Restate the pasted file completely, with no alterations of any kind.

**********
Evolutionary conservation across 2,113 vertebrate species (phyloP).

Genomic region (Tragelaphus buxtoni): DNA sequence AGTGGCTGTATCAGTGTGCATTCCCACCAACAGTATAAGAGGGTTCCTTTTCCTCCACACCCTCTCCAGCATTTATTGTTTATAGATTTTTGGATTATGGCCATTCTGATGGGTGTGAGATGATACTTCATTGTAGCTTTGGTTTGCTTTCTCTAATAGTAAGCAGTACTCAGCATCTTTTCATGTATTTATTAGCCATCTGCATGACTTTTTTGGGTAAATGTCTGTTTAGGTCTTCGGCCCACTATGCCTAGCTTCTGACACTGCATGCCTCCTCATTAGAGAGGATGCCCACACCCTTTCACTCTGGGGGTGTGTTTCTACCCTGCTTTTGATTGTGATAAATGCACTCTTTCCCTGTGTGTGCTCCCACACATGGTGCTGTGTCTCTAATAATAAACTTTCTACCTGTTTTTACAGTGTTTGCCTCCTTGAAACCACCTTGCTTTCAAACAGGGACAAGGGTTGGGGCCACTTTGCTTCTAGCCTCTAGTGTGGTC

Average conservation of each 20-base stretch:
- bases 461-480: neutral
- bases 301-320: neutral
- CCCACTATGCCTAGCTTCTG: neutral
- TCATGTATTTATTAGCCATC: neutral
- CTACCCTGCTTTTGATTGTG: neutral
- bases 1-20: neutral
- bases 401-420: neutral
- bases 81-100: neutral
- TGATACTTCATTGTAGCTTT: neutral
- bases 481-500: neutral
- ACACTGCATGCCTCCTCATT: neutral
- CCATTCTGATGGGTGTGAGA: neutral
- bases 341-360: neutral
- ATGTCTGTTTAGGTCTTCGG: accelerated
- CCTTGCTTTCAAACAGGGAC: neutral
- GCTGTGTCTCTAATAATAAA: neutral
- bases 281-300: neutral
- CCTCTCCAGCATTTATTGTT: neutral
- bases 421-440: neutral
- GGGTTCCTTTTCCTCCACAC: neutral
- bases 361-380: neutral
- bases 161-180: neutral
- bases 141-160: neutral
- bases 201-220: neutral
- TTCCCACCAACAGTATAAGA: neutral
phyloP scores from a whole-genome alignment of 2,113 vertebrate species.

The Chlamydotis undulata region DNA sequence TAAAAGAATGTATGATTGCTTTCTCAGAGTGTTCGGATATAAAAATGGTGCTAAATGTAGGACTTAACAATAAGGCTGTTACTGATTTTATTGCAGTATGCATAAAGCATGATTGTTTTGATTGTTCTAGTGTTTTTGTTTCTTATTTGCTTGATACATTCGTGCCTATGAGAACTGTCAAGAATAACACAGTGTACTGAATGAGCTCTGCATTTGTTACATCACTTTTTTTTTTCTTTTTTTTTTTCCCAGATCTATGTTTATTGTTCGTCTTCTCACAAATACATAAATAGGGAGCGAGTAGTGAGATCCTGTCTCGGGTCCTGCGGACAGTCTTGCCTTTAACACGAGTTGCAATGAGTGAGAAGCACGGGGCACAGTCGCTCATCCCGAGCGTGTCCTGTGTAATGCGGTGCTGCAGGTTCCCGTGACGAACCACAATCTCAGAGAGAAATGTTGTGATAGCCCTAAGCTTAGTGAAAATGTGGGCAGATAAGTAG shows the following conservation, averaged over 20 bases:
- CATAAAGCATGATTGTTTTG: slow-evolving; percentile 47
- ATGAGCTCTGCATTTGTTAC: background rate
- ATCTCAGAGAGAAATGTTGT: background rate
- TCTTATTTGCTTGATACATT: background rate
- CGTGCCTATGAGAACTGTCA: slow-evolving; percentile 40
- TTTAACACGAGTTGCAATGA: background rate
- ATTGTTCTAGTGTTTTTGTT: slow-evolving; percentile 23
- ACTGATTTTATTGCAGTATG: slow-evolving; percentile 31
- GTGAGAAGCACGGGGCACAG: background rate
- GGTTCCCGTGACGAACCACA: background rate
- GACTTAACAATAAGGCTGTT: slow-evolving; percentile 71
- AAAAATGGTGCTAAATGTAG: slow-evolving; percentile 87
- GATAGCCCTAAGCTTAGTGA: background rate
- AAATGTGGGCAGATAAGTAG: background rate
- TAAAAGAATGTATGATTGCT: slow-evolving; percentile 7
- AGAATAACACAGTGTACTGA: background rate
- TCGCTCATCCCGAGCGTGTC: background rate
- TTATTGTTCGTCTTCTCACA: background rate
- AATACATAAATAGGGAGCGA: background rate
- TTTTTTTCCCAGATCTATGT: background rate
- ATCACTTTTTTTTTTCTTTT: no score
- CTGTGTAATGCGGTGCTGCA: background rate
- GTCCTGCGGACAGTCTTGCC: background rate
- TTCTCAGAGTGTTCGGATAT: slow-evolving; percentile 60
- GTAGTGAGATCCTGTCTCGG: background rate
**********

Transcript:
Evolutionary conservation across 2,113 vertebrate species (phyloP).

Genomic region (Tragelaphus buxtoni): DNA sequence AGTGGCTGTATCAGTGTGCATTCCCACCAACAGTATAAGAGGGTTCCTTTTCCTCCACACCCTCTCCAGCATTTATTGTTTATAGATTTTTGGATTATGGCCATTCTGATGGGTGTGAGATGATACTTCATTGTAGCTTTGGTTTGCTTTCTCTAATAGTAAGCAGTACTCAGCATCTTTTCATGTATTTATTAGCCATCTGCATGACTTTTTTGGGTAAATGTCTGTTTAGGTCTTCGGCCCACTATGCCTAGCTTCTGACACTGCATGCCTCCTCATTAGAGAGGATGCCCACACCCTTTCACTCTGGGGGTGTGTTTCTACCCTGCTTTTGATTGTGATAAATGCACTCTTTCCCTGTGTGTGCTCCCACACATGGTGCTGTGTCTCTAATAATAAACTTTCTACCTGTTTTTACAGTGTTTGCCTCCTTGAAACCACCTTGCTTTCAAACAGGGACAAGGGTTGGGGCCACTTTGCTTCTAGCCTCTAGTGTGGTC

Average conservation of each 20-base stretch:
- bases 461-480: neutral
- bases 301-320: neutral
- CCCACTATGCCTAGCTTCTG: neutral
- TCATGTATTTATTAGCCATC: neutral
- CTACCCTGCTTTTGATTGTG: neutral
- bases 1-20: neutral
- bases 401-420: neutral
- bases 81-100: neutral
- TGATACTTCATTGTAGCTTT: neutral
- bases 481-500: neutral
- ACACTGCATGCCTCCTCATT: neutral
- CCATTCTGATGGGTGTGAGA: neutral
- bases 341-360: neutral
- ATGTCTGTTTAGGTCTTCGG: accelerated
- CCTTGCTTTCAAACAGGGAC: neutral
- GCTGTGTCTCTAATAATAAA: neutral
- bases 281-300: neutral
- CCTCTCCAGCATTTATTGTT: neutral
- bases 421-440: neutral
- GGGTTCCTTTTCCTCCACAC: neutral
- bases 361-380: neutral
- bases 161-180: neutral
- bases 141-160: neutral
- bases 201-220: neutral
- TTCCCACCAACAGTATAAGA: neutral
phyloP scores from a whole-genome alignment of 2,113 vertebrate species.

The Chlamydotis undulata region DNA sequence TAAAAGAATGTATGATTGCTTTCTCAGAGTGTTCGGATATAAAAATGGTGCTAAATGTAGGACTTAACAATAAGGCTGTTACTGATTTTATTGCAGTATGCATAAAGCATGATTGTTTTGATTGTTCTAGTGTTTTTGTTTCTTATTTGCTTGATACATTCGTGCCTATGAGAACTGTCAAGAATAACACAGTGTACTGAATGAGCTCTGCATTTGTTACATCACTTTTTTTTTTCTTTTTTTTTTTCCCAGATCTATGTTTATTGTTCGTCTTCTCACAAATACATAAATAGGGAGCGAGTAGTGAGATCCTGTCTCGGGTCCTGCGGACAGTCTTGCCTTTAACACGAGTTGCAATGAGTGAGAAGCACGGGGCACAGTCGCTCATCCCGAGCGTGTCCTGTGTAATGCGGTGCTGCAGGTTCCCGTGACGAACCACAATCTCAGAGAGAAATGTTGTGATAGCCCTAAGCTTAGTGAAAATGTGGGCAGATAAGTAG shows the following conservation, averaged over 20 bases:
- CATAAAGCATGATTGTTTTG: slow-evolving; percentile 47
- ATGAGCTCTGCATTTGTTAC: background rate
- ATCTCAGAGAGAAATGTTGT: background rate
- TCTTATTTGCTTGATACATT: background rate
- CGTGCCTATGAGAACTGTCA: slow-evolving; percentile 40
- TTTAACACGAGTTGCAATGA: background rate
- ATTGTTCTAGTGTTTTTGTT: slow-evolving; percentile 23
- ACTGATTTTATTGCAGTATG: slow-evolving; percentile 31
- GTGAGAAGCACGGGGCACAG: background rate
- GGTTCCCGTGACGAACCACA: background rate
- GACTTAACAATAAGGCTGTT: slow-evolving; percentile 71
- AAAAATGGTGCTAAATGTAG: slow-evolving; percentile 87
- GATAGCCCTAAGCTTAGTGA: background rate
- AAATGTGGGCAGATAAGTAG: background rate
- TAAAAGAATGTATGATTGCT: slow-evolving; percentile 7
- AGAATAACACAGTGTACTGA: background rate
- TCGCTCATCCCGAGCGTGTC: background rate
- TTATTGTTCGTCTTCTCACA: background rate
- AATACATAAATAGGGAGCGA: background rate
- TTTTTTTCCCAGATCTATGT: background rate
- ATCACTTTTTTTTTTCTTTT: no score
- CTGTGTAATGCGGTGCTGCA: background rate
- GTCCTGCGGACAGTCTTGCC: background rate
- TTCTCAGAGTGTTCGGATAT: slow-evolving; percentile 60
- GTAGTGAGATCCTGTCTCGG: background rate